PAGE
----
Newspaper reports and primary sources connected with Robert D’Onston Stephenson, including several rare and out of print books discussing his articles in the London press, and several general crime and paranormal books and publications that mention Robert D’Onston Stephenson.

A wealth of information on Frederick Richard Chapman including marriage certificate, wedding announcement in the Hull Press, the dates of his employment with the Hull and Sculcoates Dispensary, the locations of his houses in the Hull Trade Directories.  Census entries for him and his family.  British Medical Journal information, Probate details, Birth, Marriage and Death details.  Articles written by him, and about him have also been traced.

I have had the pleasure of trawling through the Australian Newspapers, New Zealand Newspapers, American Newspapers, British Newspapers (19th Century) as well as 20th Century newspaper articles in the Daily Mirror Archive 1903 - current, Daily Express Archive 1900 - current, Sunday Express Archive 2000 - current, Daily Star Archive 2000 - current, Daily Star Sunday Archive 2002 - current, The Watchman Archive 1835 - 1885.
This has reaped hundreds of articles on Jack the Ripper, the Detectives and Officials linked to the case, notable theories and suspects, and notes on books, radio shows, TV shows and movies featuring the Whitechapel Murderer.

I have also had the pleasure of visiting Hull History Centre, Bridlington Local Studies, East Riding Archives, The Black Lion Public House in Bridlington, Islington Archives, London Metropolitan Archives, the British Library, the British Museum, as well as looking at several smaller private collections and several fantastic tours of Hull’s Guildhall.

I have met and spoke with people across the globe on Facebook, Twitter, and the forums as well as being able to meet with many Ripperologists and members of the media to discuss my work.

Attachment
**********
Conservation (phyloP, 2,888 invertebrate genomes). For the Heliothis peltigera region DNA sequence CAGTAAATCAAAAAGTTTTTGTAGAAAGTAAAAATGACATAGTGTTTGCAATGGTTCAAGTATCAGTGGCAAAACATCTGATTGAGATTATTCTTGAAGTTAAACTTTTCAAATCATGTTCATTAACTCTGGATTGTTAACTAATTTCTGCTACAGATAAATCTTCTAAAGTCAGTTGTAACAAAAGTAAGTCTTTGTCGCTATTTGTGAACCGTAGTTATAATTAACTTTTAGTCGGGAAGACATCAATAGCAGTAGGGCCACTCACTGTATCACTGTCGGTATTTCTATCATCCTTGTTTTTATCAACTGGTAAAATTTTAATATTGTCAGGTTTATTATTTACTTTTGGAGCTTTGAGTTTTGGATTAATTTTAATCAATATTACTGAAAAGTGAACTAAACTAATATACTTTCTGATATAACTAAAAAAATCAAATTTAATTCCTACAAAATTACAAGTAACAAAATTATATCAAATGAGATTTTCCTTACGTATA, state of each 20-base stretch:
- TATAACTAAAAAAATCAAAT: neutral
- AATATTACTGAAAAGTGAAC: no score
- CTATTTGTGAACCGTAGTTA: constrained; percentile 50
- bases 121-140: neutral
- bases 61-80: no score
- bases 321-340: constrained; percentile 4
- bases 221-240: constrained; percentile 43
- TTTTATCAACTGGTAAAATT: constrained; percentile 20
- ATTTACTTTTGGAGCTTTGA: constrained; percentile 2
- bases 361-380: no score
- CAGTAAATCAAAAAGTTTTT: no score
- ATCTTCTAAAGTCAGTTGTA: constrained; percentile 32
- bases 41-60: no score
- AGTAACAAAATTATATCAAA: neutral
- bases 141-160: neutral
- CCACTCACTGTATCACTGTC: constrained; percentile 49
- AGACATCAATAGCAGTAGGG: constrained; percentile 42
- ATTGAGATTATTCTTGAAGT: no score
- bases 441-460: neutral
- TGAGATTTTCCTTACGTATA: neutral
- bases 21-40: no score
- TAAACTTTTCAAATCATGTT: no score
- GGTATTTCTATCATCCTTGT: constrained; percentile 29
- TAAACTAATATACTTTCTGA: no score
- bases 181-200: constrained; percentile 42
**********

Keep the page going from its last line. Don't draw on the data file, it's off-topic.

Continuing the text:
Special mentions should go to Jon Rees, Nathen Amin, Phil Carter, Paul Begg, Bill Beadle, Adam Wood, Gareth Williams, Norma Buddle, Andrew Firth, Kate Bradshaw, John Bennett and Laura Prietto, Trevor Bond, Rob Clack, Robert Anderson, Caroline Morris, Gail Dowle, Jackie Murphy, Jenni and Neal Sheldon, Liza Hopkinson, Mark Ripper, Suzi Hanney, the Cobb Brothers and the fantastic Philip Hutchinson.  All of which kept me smiling at the 2010 Ripper Conference despite the sad news I had received on the train to London.

In the New Year I have been invited to work on many local history and Ripper related projects, and I won’t spoil it, but I will say that 2011 will hopefully be a great year.

I’m still….ripping!

Books, Events, bloggs No Comments »

It might seem to some that I have not been around much recently but I can assure you that work is ongoing in the background in ripperological circles.  Among these projects are;

The writing of Jack the Ripper, From Hell, From Hull, volumes I, II, and III.

The writing of Jack the Ripper, Newspaper’s From Hull.

The presentations are still ongoing and already dates for 2011 are flooding in, including historical groups, and educational centres.

Several other local history projects are in the works including collaborations, guest spots, and new articles.

I am also working on what promises to be the largest “Year in Review” ever seen on a Jack the Ripper blog, with books, magazines, tv shows, documentaries, and many other forms of media and events getting a look in.

New finds are also being made, including work on several suspects, from Albericci to Xavier and a fair few stops in between.